HACKENSACK, N.J. -- Hackensack officials said Friday that they were awaiting direction from the Bergen County Prosecutor's Office before responding to allegations made in a federal lawsuit filed by two city DPW workers against their supervisors and the city.
After reviewing the lawsuit with the city and labor attorneys, City Manager Ted Ehrenburg contacted the Prosecutor Gurbir Grewal's staff "to request an investigation and guidance for the city," spokesman Philip Swibinski said.
"While these allegations are being investigated, the city manager will exercise additional oversight into the operations of the DPW," Swibinski wrote.
Ehrenburg says the lawsuit was surprising because the city hadn't received any prior reports of illegal activity.
Under the laws protecting "whistleblowers" the employees making the allegations "were required to report this illegal activity to the proper authorities," Swibinski said.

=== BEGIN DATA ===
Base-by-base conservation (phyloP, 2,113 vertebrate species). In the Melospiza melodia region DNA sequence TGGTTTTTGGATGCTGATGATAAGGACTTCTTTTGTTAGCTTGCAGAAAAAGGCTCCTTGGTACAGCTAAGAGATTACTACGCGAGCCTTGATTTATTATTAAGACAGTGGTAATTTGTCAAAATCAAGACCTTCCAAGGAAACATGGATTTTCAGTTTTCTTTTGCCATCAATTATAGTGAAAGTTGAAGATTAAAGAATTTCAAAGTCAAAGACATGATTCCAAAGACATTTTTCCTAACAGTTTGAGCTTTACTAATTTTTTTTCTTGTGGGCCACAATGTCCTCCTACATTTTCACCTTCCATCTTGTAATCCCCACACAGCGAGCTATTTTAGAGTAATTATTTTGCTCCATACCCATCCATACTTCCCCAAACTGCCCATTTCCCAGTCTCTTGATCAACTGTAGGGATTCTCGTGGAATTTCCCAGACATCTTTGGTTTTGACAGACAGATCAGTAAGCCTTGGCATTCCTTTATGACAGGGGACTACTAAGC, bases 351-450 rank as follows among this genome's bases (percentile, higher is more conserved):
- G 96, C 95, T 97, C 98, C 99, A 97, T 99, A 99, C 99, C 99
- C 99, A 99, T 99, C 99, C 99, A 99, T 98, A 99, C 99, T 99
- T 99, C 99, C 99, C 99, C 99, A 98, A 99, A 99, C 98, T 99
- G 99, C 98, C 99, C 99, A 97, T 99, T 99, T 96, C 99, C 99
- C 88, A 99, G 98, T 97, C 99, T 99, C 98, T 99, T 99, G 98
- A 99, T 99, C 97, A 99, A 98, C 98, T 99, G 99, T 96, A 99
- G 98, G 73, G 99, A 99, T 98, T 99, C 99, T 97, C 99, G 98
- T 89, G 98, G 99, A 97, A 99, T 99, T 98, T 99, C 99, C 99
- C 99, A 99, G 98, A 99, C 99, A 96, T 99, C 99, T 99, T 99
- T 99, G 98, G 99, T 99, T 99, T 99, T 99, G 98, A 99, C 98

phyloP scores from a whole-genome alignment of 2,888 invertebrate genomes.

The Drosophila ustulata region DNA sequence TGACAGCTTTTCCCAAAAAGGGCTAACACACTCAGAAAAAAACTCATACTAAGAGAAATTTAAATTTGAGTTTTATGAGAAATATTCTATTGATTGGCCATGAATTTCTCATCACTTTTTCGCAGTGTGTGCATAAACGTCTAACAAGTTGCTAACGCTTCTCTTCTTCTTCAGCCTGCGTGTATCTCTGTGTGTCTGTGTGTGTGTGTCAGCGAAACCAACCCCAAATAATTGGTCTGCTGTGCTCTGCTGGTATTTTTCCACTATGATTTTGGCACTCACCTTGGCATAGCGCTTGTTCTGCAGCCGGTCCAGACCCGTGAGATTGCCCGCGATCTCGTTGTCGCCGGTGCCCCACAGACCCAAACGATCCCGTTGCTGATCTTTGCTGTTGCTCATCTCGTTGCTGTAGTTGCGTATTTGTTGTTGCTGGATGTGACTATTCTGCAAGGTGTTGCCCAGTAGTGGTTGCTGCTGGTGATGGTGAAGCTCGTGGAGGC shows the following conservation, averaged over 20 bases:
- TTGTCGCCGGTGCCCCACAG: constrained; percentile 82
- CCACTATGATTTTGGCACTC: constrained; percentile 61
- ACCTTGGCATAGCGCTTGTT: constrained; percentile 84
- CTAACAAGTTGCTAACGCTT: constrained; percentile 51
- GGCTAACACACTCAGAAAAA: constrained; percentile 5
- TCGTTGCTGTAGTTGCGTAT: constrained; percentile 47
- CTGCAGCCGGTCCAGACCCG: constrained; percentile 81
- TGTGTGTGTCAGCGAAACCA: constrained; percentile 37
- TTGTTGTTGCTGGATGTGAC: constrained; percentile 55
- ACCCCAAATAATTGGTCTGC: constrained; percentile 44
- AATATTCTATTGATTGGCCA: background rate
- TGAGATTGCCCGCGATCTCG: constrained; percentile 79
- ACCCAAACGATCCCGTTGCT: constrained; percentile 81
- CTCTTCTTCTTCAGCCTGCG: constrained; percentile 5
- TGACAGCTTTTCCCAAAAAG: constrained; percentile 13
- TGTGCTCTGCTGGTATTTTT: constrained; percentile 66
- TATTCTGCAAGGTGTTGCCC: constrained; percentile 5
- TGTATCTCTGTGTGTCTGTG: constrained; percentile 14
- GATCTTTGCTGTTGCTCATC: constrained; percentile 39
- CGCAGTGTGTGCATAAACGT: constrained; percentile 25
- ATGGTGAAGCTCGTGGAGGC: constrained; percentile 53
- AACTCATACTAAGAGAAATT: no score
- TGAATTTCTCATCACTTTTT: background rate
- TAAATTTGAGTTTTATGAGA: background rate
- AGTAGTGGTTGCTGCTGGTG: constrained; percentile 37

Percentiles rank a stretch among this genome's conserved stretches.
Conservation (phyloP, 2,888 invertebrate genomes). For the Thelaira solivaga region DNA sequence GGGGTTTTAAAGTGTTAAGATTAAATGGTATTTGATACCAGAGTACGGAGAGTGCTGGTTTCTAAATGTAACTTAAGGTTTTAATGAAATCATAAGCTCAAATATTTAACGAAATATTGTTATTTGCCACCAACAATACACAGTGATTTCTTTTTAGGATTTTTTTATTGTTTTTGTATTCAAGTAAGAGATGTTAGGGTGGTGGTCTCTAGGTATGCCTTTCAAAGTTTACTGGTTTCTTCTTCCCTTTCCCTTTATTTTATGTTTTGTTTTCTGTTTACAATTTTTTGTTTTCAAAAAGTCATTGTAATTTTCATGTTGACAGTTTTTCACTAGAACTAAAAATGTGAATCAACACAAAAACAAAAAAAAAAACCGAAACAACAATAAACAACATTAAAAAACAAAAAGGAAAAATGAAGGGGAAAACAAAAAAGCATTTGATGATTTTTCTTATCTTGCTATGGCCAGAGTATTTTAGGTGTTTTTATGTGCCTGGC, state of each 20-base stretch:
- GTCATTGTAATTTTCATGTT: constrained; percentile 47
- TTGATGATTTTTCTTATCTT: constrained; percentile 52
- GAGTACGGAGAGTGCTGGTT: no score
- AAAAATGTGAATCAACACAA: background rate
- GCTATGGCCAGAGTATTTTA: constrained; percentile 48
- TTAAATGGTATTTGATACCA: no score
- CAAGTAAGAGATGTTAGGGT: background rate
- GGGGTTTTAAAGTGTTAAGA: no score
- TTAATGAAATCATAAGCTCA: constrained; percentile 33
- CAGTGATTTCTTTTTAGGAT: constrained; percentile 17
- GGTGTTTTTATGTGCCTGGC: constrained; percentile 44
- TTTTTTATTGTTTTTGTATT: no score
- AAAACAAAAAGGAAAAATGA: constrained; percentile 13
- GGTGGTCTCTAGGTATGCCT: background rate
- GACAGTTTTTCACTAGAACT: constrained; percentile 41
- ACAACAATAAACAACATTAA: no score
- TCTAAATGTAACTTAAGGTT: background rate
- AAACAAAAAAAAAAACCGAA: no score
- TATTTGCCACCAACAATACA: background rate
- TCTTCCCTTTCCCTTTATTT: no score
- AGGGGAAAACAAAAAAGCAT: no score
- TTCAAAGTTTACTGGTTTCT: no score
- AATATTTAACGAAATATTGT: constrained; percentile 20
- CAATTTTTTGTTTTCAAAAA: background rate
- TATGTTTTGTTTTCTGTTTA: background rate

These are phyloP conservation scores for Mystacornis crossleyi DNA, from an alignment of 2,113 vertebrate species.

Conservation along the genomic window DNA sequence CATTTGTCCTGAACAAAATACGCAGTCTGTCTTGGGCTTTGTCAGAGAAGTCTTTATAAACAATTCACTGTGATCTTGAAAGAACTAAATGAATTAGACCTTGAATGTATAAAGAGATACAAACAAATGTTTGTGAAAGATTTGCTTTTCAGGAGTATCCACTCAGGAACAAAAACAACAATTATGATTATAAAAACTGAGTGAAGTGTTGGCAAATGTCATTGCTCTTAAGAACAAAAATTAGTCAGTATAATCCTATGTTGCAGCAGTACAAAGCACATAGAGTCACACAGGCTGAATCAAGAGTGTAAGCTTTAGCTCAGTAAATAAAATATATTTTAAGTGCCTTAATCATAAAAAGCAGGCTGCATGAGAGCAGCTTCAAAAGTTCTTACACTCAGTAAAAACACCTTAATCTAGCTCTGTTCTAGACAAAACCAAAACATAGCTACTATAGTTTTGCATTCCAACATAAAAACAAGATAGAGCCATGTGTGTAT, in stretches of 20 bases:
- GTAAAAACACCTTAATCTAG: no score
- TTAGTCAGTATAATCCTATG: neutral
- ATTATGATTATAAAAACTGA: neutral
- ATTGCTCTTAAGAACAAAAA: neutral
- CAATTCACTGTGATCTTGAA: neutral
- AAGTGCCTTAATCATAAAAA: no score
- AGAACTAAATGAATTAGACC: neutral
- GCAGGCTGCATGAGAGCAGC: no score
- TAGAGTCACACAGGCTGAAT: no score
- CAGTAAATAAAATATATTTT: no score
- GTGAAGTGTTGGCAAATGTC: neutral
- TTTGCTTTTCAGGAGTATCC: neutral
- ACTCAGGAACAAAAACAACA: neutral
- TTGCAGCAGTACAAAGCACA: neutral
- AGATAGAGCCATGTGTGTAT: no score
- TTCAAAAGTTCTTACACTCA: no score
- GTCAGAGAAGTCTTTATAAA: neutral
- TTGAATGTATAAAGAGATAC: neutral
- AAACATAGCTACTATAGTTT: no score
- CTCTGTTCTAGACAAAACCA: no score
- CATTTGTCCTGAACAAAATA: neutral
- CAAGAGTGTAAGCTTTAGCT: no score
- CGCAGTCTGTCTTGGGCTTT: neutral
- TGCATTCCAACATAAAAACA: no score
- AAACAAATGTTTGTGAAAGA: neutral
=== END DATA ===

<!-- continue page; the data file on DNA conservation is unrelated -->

In papers filed last week in U.S District Court, Mario Candela and Richard Terranova said accused DPW Superintendent Jesse D'Amore and Assistant Superintendent Anthony Seidita of forcing them to make and sell homemade bullets on city property, move furniture from a municipal judge's home and siphon heating oil from a Paterson school for private resale.
Both are seeking unspecified compensatory and punitive damages that city officials deemed "substantial."
“Our administration has a zero tolerance policy for any kind of corruption or misuse of public funds or resources,” Ehrenburg said. “This matter will be thoroughly investigated and appropriate disciplinary action will be taken if and when we have proof that an employee has violated the public trust.”
Under Civil Service Law, no employee can be suspended without pay unless there is significant evidence of wrongdoing.
“Right now these are allegations made by one group of employees against another,” Ehrenburg said.